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Area benefits from Bartlett’s passion for soccer

Alex Bartlett, head coach of the Tyrone Area High School soccer program — which has a co-op deal with Bellwood-Antis — has always had a passion for soccer.

Bartlett, 24, was a standout high school player and has not only come back to his roots to lead Tyrone to two district championship games in his brief coaching tenure, but has jump-started the entire game of soccer in the region.

Bartlett is an elementary physical education instructor in the Tyrone School District and has initiated new instructional, travel and indoor programs in the area which never existed.

“I just want to give kids the opportunity to excel,” he said.

He currently has his national D license through the United States Soccer Federation but is pursuing his National C license this summer. He has initiated three youth travel teams in U10 and U12 age groups and is in the process of forming their own soccer club through the PAWest in the near future.

He is director of the youth soccer leagues at the Northern Blair Recreation Center, where numbers of children involved with soccer have skyrocketed under his leadership. He initiated a Little Kickers program in the spring, which had 187 players registered for the recreational outdoor program and a Pre-school Little Kickers program, currently maxed out at 30 players for 3- to 4-year-olds.

He had more than 90 players on his indoor soccer program. The outdoor Little Kickers program has 56 players taking part. He is doing a middle school camp and clinic and looking at a 3-on-3 tournament at the NBRC this summer as plans are in the works. There were about 130 youth players at all age levels involved when he took the reins of the program, and there are now approximately 235 players signed up for programs.

It is important to Bartlett that the game is not only fun for the youth, but that fundamentals of the game are taught properly. He has written practice plans for coaches to follow and holds numerous meetings with travel coaches to monitor progress. Bartlett’s passion for playing the game has transitioned over to his passion for coaching the game and getting youth involved with the growing soccer programs he has created in the Tyrone and Bellwood areas.

Wassell honored

Former Hollidaysburg standout goalkeeper and current Penn State women’s soccer assistant coach Tim Wassell will be among the first group of inductees into the Penn State Altoona first Hall of Fame class.

Wassell was the men’s soccer coach from 2004-05 and the women’s head coach from 2007-09. He had a large impact on the PSU Altoona programs both as a player and coach. He was a starting two-year goalkeeper, earning All-Allegheny Mountain Collegiate Conference and all-region honors each season and was the PSU Altoona Male Scholar of the Year in 2005.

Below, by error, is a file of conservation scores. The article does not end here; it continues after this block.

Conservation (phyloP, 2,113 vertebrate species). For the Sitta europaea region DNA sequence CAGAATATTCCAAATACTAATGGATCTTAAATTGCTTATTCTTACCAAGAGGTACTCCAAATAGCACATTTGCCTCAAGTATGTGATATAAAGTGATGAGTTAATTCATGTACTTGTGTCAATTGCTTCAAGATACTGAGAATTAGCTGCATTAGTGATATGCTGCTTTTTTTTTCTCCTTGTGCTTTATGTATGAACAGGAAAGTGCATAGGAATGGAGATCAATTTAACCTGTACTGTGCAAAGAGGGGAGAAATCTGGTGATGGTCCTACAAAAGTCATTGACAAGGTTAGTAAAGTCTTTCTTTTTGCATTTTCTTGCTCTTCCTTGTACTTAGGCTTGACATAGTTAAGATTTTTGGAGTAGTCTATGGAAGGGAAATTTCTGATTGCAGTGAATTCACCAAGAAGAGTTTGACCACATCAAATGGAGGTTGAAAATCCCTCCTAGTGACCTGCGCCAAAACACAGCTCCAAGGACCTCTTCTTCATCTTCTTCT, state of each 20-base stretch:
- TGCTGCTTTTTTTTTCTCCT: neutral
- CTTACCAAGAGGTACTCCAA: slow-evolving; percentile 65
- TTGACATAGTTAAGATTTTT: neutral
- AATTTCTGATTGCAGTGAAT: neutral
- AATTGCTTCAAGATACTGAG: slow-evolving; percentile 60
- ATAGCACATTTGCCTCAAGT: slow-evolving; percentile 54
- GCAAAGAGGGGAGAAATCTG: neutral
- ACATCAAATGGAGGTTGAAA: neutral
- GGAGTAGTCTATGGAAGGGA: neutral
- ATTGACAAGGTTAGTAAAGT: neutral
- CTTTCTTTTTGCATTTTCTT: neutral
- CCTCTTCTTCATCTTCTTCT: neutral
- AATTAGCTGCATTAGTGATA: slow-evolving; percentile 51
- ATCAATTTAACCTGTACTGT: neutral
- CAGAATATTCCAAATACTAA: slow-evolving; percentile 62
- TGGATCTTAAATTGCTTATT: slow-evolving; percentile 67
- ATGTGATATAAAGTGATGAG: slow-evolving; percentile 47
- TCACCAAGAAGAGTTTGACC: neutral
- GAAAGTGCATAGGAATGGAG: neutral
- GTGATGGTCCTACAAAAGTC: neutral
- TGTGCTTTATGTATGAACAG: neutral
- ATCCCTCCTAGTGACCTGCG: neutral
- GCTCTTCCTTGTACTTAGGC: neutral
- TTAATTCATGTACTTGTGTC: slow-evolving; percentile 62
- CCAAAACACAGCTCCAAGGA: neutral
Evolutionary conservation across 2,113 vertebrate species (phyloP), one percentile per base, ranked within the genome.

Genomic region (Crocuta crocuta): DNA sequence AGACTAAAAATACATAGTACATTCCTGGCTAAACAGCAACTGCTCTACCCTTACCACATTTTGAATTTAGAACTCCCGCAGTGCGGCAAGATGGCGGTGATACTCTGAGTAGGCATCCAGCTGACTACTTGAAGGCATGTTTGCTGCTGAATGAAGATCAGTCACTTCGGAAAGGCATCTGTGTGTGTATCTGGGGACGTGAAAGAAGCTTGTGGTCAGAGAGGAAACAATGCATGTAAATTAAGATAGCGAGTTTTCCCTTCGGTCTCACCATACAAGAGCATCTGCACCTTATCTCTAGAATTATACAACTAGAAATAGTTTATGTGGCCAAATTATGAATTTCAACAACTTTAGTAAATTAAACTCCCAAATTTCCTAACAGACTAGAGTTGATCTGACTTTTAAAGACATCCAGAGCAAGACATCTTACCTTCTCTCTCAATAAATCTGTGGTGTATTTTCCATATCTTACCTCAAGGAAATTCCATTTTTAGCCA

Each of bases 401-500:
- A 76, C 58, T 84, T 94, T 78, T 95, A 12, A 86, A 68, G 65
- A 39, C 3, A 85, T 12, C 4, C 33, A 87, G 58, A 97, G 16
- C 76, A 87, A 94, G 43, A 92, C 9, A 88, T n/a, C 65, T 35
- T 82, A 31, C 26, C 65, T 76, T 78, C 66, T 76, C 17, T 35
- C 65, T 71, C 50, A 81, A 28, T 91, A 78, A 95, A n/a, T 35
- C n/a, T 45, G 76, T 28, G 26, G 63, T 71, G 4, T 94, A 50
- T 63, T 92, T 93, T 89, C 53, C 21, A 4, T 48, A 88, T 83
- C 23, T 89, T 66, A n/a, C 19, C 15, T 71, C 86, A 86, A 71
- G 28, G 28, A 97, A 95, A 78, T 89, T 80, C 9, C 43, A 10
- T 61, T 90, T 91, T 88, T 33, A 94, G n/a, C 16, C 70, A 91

After graduation, Wassell returned to coach the women’s program for three seasons, including leading it to its first-ever AMCC championship in 2008, where the Lady Lions went undefeated until a 1-0 loss in the NCAA tourney. Wassell is in his 11th year as a PSU assistant coach, where during his tenure, the team has won a national championship and numerous Big Ten titles. Wassell is in charge of working with the PSU goalkeepers, the defensive unit and is the primary recruiter. He may be a good candidate to be the Blair County Sports Hall of Fame’s first soccer inductee.

Elsewhere …

All area soccer clubs are underway with in- house, travel and Classic play. They have worked around all COVID-19 safety precautions and have not missed a game. The turnout of players from u-8 to u-19 has been very large for the spring season and so has the number of registered United States Soccer Federation referees in the various clubs with perhaps the exception of the Bedford Soccer Club.

Erick Seager, longtime referee, has served as the center referee for every home game the club has had. He has the support of his assistant referees (linesmen), but many weekends Seager will run stride for stride with the u-15 through u-19 boys and girls teams down the center of the field for more than four hours straight.

Seager was disappointed COVID-19 wiped out last season, so he was eager to get on his horse and go this spring. He has had every opportunity to make up for lost time and has been a fixture on the Crossroad fields.

Tom Schmitt writes a monthly soccer column for the Mirror.

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